On 3 July 2019, the UK’s Information Commissioner’s Office (“ICO”) published new guidance on cookies and similar technologies (“Guidance”) in conjunction with a new blog post: “Cookies – what does ‘good’ look like?” which aims to provide “myth-busting” advice on common cookies uncertainties. You can find a full copy of the new guidance here and a link to the ICO’s blog post here. With its new Guidance, the ICO has formally recognised the stricter standards of consent and transparency now in force under the GDPR.
Today we saw the ICO issue a notice of its intention to fine British Airways £183.39m for infringements of the GDPR – a record fine and the largest seen in the UK and the EU. The proposed fine relates to a cyber incident which BA notified to the ICO (as BA’s lead data protection authority, DPA) in September 2018. The incident involved the theft from the BA website and mobile app of personal data relating to customers over a two-week period. In terms of next steps, BA now has an opportunity to make representations to the ICO as to the proposed findings and sanction.
The 25th of May, 2019 marked a year since the EU General Data Protection Regulation (“GDPR”) came into force. For most in privacy, involvement with the GDPR has been ongoing for well over this year, but on the first anniversary of the GDPR we take an opportunity to look back and reflect on where we are now in relation to some key areas of interest including enforcement action, privacy litigation, breach notification and developing guidance from the European Data Protection Board (“EDPB”).
In light of the UK’s possible departure from the European Union (EU), currently scheduled for October 31, 2019 (“Exit Day”), the UK Government has passed the Data Protection, Privacy and Electronic Communications (Amendments etc) (EU Exit) (No.2) Regulations 2019 (“Regulations”) which enter into force immediately before Exit Day.
The UK Financial Conduct Authority (“FCA”) has carried out a multi-firm review of cybersecurity practices with a sample of 20 firms in the wholesale banking and asset management sectors (the “Report”). The review aimed to look more closely at how wholesale banking and asset management firms oversee and manage their cybersecurity, including the extent to which firms identify and mitigate relevant cyber risks and their current capability to respond to and recover from data security incidents.
On 23 January 2019, the European Data Protection Board (EDPB) adopted an opinion on the interplay between the EU Clinical Trials Regulation (CTR) and the EU General Data Protection Regulation (GDPR). The Opinion addresses the appropriate legal basis for the processing of personal data in the context of clinical trials (primary use), and the secondary use of clinical trial data. (more…)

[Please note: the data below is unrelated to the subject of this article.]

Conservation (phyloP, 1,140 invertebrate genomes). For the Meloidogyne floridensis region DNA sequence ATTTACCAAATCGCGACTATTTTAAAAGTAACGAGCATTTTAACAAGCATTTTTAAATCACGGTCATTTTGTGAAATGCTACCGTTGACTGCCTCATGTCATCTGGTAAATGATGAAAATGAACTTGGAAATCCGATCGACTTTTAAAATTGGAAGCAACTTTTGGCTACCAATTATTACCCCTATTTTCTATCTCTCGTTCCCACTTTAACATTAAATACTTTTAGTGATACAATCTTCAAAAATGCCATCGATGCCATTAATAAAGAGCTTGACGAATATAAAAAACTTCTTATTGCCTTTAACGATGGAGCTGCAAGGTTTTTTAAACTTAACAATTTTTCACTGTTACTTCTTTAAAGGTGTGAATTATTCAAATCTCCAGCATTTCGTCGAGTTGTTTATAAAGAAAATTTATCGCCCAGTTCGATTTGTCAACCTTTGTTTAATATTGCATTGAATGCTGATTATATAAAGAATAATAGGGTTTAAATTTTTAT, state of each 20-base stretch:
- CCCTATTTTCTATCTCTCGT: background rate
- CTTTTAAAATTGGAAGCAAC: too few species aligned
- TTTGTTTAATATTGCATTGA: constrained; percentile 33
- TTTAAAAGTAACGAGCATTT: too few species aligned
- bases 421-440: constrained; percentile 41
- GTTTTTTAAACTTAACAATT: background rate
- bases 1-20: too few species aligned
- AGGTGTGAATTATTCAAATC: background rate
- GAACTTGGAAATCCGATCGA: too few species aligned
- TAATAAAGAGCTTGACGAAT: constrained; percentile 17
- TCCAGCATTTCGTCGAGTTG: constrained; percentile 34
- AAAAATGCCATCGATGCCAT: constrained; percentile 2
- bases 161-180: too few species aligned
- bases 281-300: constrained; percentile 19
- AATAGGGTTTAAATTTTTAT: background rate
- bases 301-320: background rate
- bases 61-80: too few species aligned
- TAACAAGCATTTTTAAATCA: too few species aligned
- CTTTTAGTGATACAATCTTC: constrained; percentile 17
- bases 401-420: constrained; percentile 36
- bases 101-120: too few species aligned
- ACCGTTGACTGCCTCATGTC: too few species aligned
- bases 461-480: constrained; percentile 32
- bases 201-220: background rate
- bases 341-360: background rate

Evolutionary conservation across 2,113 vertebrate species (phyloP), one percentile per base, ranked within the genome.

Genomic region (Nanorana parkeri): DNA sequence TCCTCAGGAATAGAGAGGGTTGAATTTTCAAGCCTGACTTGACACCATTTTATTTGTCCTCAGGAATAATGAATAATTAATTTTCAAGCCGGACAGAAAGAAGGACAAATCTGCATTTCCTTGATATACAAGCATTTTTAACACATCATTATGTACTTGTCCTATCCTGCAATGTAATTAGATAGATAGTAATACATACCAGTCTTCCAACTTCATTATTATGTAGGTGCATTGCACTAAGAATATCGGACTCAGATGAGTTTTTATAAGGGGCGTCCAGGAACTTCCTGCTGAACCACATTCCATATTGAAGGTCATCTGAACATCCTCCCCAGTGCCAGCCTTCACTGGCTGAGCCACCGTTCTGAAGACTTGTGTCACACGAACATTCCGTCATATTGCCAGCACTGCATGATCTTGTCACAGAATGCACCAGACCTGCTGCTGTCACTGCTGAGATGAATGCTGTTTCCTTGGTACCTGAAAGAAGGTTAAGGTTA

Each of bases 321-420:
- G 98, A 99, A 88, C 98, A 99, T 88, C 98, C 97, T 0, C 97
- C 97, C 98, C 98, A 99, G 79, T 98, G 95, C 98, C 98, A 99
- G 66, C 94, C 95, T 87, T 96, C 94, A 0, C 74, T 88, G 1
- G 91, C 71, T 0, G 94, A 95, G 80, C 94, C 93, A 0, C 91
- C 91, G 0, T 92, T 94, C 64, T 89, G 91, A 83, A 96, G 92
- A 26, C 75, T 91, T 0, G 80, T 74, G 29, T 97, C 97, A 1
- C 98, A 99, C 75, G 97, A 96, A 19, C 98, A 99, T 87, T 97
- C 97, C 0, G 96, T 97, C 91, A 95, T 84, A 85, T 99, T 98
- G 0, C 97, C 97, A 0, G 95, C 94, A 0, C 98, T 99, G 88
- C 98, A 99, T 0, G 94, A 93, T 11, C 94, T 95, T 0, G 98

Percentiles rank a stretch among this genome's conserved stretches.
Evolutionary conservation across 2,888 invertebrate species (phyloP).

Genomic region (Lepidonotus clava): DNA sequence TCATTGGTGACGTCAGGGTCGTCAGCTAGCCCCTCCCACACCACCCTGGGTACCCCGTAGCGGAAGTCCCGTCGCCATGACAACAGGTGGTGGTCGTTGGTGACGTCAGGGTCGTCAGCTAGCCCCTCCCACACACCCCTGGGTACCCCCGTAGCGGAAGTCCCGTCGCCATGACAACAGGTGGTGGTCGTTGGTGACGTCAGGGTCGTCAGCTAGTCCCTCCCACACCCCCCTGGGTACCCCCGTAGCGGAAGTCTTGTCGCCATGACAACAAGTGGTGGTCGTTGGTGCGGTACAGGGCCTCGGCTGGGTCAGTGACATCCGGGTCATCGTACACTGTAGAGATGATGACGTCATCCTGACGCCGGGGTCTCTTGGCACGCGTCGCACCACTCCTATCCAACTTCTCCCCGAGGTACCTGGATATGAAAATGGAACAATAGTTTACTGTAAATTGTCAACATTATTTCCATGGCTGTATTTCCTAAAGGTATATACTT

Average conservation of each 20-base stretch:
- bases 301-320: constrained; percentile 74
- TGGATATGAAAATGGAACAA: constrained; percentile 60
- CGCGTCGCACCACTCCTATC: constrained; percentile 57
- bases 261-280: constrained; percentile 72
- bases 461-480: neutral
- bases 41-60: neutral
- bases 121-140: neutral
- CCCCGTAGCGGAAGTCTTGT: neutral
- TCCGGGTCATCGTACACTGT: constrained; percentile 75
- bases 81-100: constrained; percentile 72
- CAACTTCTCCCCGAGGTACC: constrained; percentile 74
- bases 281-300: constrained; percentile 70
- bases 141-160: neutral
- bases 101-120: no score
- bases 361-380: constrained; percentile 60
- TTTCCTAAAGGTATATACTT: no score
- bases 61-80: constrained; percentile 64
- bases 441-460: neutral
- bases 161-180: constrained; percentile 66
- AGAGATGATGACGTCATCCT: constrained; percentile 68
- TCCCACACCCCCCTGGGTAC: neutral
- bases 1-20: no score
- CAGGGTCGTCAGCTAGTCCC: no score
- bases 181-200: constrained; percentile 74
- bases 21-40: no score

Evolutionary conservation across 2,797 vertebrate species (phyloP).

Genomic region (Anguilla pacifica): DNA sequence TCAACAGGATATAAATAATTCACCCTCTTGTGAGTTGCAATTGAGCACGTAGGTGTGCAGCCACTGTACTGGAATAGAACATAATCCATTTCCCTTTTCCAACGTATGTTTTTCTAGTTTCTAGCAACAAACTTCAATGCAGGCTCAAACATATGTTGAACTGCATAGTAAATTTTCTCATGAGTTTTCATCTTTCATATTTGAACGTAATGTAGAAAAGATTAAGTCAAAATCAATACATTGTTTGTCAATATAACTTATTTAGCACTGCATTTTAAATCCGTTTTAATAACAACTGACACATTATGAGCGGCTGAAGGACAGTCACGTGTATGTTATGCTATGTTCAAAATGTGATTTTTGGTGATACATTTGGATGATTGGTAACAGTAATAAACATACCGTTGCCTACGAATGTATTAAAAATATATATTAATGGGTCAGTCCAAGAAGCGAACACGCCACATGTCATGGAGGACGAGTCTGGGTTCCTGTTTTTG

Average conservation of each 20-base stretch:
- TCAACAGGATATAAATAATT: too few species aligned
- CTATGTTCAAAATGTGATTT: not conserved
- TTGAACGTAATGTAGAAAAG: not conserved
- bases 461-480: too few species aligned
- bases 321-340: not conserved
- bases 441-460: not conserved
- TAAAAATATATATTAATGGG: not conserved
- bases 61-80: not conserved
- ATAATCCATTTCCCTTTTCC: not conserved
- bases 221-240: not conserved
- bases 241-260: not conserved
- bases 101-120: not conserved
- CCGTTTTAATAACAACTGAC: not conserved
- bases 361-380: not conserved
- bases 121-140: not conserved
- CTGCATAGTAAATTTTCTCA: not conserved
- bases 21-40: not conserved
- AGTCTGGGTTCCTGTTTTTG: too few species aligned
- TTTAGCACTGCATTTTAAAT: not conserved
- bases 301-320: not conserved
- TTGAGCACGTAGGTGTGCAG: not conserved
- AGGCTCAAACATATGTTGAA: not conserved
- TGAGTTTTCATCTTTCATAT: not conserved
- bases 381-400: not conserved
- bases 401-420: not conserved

In December 2018, the European Commission published its report on the second annual review of the EU-US Privacy Shield (the “Report”). The Report concluded that the Privacy Shield “continues to ensure an adequate level of protection” for personal data transferred from the EU to the US. However, the Commission did identify a number of recommendations from the first annual review which still required implementation including the appointment by the US of a permanent ombudsperson to oversee complaints. To date, the U.S. has only appointed an interim ombudsperson (Manisha Singh). In the first annual review, the Commission did not set a deadline for the appointment. However, the latest review required an appointee to be identified by 28 February 2019 failing which the Commission will “consider taking appropriate measures.”
On January 25, 2019, the European Commission published a statement to mark Data Protection Day (January 28, 2019) which, this year, comes eight months after the entry into force of the General Data Protection Regulation (“GDPR”) on May 25, 2018.
The statement indicates that the European Commission considers the GDPR to have had a positive effect, in particular because European citizens are now more conscious of the importance of data protection and of their rights. The European Commission also notes that the Data Protection Authorities (“DPAs”) are enforcing the new rules and better coordinating their actions in the European Data Protection Board. (more…)
Under Article 35(3) of the EU General Data Protection Regulation (GDPR), organisations are required to conduct a data protection impact assessment (DPIA) where they: (i) engage in a systematic and extensive evaluation of personal aspects of individuals, based on automated processing, and on which decisions are based that produce legal or other effects that concern the individual, or (ii) process special categories of personal data (e.g. health data) on a large scale or personal data relating to criminal convictions, or (iii) engage in a systematic monitoring of a publicly accessible area on a large scale. (more…)